September 9, 1858: The New York rules in New England
Baseball before the Civil War was very much a regional game, focused in the Northeastern United States around local clubs that played by local rules. In 1845 the Knickerbocker Base Ball Club of New York devised one of the first set of codified regulations, which became known as the Knickerbocker rules. Meanwhile New Englanders played a version of what we now know as the Massachusetts Game, a descendant of Town Ball and Rounders. Though similar, the two versions had substantial differences.
Fifteen New York area clubs convened in early 1857 and adopted almost all of the Knickerbocker rules as official, making what we call the New York rules. Later that same year, a young baseball enthusiast named Edward G. Saltzman moved from New York to Boston and began promoting this style of play. A former second baseman for the Gothams of New York, a rival of the Knickerbockers, Saltzman soon formed the first club in New England dedicated to playing the New York game — the Tri-Mountains of Boston (named after the three hills that dominated the early Boston skyline).1
On May 13, 1858, ten Massachusetts clubs met in Dedham, Mass., to form the Massachusetts Association of Base Ball Players and to codify their regulations. The Tri-Mountains advocated the adoption of the New York rules but were voted down, and the rules of the Massachusetts Game became official in the region.2
The Tri-Mountains could not find another club to face them on the field, so they spent more than a year practicing and playing intrasquad games. No one else in the area played by the New York rules, and no one from New York would make the trip to Massachusetts to oppose them. At last the Portland Club, Maine’s first organized team3, agreed to travel to Boston for a match. On September 9, 1858, the two teams met on Boston Common in the first recorded game played in New England under the New York rules. The following day the Boston Herald ran this account of the contest:
An Interesting Game of Base Ball on the Common –
The Portland Club of Portland, Me., vs. the Tri-Mountain Club of Boston
A very closely contested game of base ball was played on the Common in this city yesterday afternoon, between the Portland Club of Portland, Me., and the Tri-Mountain Club of Boston. The game was that known as the New York game, and the Portland boys won by five runs. The rules of the New York game differ materially from those adopted by the Massachusetts Association of Base Ball Players last fall. The bases are placed at the angles of a rhombus instead of a square, the home base being the position of the striker; provision is made for “foul hits,” and the ball is caught on the “bound” as well as on the “fly.” The game consists of nine innings instead of one hundred tallies, and the ball is pitched, not thrown.
The playing commenced about three o’clock, the Tri-Mountain Club having the first innings, and the ninth innings of the Portland Club was finished at a quarter to six. ... The playing was witnessed by a large and interested crowd of spectators.4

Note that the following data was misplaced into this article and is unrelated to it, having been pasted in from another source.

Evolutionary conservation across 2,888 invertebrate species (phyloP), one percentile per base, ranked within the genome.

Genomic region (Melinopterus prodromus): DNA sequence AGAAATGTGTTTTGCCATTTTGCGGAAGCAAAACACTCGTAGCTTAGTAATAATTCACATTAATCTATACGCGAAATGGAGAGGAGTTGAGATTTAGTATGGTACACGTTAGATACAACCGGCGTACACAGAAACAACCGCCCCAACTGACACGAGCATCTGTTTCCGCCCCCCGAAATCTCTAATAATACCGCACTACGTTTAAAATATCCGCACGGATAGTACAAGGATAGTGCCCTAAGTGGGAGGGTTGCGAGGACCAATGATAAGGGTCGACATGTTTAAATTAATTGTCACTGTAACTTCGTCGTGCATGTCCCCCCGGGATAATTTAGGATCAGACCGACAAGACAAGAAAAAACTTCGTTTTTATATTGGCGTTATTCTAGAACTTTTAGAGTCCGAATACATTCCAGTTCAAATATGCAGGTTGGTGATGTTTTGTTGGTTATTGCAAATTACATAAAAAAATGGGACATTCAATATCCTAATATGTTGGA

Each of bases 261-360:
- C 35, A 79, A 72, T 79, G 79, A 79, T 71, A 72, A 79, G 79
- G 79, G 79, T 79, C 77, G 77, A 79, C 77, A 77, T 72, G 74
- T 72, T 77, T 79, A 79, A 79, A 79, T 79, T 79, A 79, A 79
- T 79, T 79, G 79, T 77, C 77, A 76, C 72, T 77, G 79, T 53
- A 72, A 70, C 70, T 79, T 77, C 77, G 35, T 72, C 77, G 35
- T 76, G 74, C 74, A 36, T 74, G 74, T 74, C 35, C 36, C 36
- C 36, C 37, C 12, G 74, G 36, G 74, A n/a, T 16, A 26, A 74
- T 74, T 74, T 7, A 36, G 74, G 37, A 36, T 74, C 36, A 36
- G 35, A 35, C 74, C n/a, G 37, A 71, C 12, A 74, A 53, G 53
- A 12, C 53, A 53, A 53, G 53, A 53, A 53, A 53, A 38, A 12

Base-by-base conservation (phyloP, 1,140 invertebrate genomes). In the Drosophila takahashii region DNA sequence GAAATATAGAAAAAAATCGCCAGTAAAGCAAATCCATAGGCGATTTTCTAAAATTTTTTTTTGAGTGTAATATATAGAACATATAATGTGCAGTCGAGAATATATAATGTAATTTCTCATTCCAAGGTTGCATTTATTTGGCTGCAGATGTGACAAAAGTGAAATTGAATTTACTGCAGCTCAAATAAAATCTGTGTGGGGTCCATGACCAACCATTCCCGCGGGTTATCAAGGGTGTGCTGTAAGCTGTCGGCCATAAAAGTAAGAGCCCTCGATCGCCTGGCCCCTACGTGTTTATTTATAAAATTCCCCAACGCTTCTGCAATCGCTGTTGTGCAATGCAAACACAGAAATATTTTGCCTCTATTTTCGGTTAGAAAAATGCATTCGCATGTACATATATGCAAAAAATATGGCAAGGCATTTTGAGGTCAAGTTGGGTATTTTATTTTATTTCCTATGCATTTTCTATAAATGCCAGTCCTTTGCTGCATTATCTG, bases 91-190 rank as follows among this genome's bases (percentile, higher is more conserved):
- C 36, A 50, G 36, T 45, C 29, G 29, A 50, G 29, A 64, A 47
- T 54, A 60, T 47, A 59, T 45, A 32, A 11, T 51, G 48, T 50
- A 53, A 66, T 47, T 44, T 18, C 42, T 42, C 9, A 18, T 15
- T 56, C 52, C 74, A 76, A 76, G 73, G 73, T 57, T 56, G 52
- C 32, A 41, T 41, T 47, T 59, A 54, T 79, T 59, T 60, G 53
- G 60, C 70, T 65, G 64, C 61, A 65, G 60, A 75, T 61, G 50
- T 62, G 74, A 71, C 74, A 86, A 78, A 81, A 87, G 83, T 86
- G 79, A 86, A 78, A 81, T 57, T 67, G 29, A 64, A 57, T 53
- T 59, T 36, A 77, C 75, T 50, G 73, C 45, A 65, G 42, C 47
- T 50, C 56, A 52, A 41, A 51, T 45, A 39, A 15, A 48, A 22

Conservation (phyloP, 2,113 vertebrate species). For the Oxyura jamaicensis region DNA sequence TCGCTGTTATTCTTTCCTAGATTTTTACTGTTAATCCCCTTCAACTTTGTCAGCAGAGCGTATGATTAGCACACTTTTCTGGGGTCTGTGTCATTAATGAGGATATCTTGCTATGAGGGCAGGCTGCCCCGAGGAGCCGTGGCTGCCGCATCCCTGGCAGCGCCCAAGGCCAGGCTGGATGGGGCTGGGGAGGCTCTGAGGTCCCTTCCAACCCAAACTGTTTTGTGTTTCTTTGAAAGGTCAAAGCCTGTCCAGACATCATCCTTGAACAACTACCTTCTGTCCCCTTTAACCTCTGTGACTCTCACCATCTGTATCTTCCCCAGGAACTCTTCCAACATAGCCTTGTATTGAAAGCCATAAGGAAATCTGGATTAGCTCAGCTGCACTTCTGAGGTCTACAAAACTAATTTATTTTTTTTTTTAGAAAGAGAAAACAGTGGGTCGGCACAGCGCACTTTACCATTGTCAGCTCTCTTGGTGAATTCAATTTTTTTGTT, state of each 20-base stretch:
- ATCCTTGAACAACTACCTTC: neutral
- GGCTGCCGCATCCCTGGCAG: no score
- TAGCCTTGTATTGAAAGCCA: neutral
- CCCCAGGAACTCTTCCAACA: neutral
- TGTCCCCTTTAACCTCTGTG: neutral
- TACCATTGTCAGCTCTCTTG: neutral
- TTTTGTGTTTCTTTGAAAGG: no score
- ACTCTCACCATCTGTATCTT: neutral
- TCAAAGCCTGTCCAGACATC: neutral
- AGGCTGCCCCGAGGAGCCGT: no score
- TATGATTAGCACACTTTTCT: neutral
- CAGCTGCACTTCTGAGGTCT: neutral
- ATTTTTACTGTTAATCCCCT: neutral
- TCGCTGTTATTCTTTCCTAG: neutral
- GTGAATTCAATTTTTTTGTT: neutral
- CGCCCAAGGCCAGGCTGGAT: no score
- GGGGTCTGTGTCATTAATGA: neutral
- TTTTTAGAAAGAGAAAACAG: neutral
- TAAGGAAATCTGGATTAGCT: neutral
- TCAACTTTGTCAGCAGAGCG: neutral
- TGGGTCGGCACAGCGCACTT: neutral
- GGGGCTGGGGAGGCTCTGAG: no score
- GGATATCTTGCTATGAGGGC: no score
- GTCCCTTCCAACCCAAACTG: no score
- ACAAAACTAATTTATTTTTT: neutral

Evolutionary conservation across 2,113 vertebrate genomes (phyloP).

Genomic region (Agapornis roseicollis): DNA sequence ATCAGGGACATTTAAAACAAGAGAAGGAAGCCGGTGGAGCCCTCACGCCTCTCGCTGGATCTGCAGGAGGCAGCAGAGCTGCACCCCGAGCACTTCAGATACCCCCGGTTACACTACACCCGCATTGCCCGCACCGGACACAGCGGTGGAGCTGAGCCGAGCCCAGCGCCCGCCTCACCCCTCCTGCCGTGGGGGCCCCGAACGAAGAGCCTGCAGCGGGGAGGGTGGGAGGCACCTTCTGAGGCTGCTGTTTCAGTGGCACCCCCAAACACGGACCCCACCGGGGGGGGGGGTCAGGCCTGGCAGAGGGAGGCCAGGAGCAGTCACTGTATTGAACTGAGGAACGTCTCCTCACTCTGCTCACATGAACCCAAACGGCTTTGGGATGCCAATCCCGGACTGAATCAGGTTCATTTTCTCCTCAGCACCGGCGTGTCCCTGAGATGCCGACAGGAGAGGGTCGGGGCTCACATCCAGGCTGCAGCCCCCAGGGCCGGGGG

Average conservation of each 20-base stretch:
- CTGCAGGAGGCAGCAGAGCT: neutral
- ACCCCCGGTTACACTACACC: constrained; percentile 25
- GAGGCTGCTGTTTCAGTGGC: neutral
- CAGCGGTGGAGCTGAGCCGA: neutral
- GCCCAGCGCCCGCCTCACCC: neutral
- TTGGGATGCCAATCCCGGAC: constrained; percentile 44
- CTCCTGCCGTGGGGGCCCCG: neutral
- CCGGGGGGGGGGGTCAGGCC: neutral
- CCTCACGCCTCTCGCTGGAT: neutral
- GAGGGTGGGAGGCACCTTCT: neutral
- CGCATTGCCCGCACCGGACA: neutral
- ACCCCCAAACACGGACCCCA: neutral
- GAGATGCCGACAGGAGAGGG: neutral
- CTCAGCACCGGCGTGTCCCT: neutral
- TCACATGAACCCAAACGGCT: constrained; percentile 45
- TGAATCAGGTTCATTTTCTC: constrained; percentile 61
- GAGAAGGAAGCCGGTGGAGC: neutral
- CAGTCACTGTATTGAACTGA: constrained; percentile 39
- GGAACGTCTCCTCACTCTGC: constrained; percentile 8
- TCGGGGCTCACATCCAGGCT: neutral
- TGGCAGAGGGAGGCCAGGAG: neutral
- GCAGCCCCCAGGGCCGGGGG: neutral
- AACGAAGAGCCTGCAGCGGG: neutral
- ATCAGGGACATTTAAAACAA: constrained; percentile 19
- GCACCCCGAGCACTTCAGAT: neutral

A half-century later, the New York Times republished an account of the game and added this note about the contest’s final runs:
The finish of the game was highly sensational.
It should be borne in mind that, at that time, a “home run” counted two.
When the score was “tied” for the last time, in the last half of the “ninth,” “Capt. Sidney” (who was then thirty years of age, weighed two hundred and thirty pounds, and was a steam-boat captain, in active service, between New York and Portland) went to bat with the bases full and two men out.
The fates allowed him to “knock a long fly,” which let the four of ’em around, scoring the five extra runs.5
The popularity of the New York game steadily grew in New England, and by September 1859 there were 13 clubs in Massachusetts that played according to those rules.6The New York rules continued to spread for a variety of reasons, which brought together teams from all parts of the Union. In 1865 one of the nation’s leading sports weeklies predicted the demise of the Massachusetts game and emergence of the New York rules — a prediction that soon proved true:
The National Association or “New-York game” is now almost universally adopted by the Clubs all over the country; and the Massachusetts, and still more ancient style of playing familiar to any school-boy, called “town ball,” will soon become obsolete. No lover of the pastime can regret this, as the New-York mode is superior and more attractive in every way ; and better calculated to perpetuate and render “our national game” an “institution” with both “young and old America.”7
This essay was originally published in "Inventing Baseball: The 100 Greatest Games of the 19th Century" (2013), edited by Bill Felber. Download the SABR e-book by clicking here.
- 1. Brian McKenna. “Edward G. Saltzman, Baseball Pioneer.” http://www.baseballhistoryblog.com, July 1, 2010.
- 2. Ibid.
- 3. Harry Gratwick. Hidden History of Maine. (Charleston, South Carolina: The History Press, 2010).
- 4. “An Interesting Game of Base Ball on the Common—The Portland Club of Portland, Me. Vs the Tri-Mountain Club of Boston,” Boston Herald, September 10, 1858, reprinted in Troy Soos. Before the Curse: The Glory Days of New England Baseball, 1858-1918, rev. edition. (Jefferson, North Carolina: McFarland, 2006), p 163-164.
- 5. “A Baseball Story of Long Ago—The Oldest Ball: Note The Difference Bteween the Account of This Game in 1858 and the Victory of the New York Americans Over Washington Yesterday.” New York Times, April 25, 1909.
- 6. William J. Ryczek. Baseball’s First Inning: A History of the National Pastime through the Civil War. (Jefferson, North Carolina: McFarland, 2009).
- 7. Wilkes’ Spirit of the Times, March 18, 1865.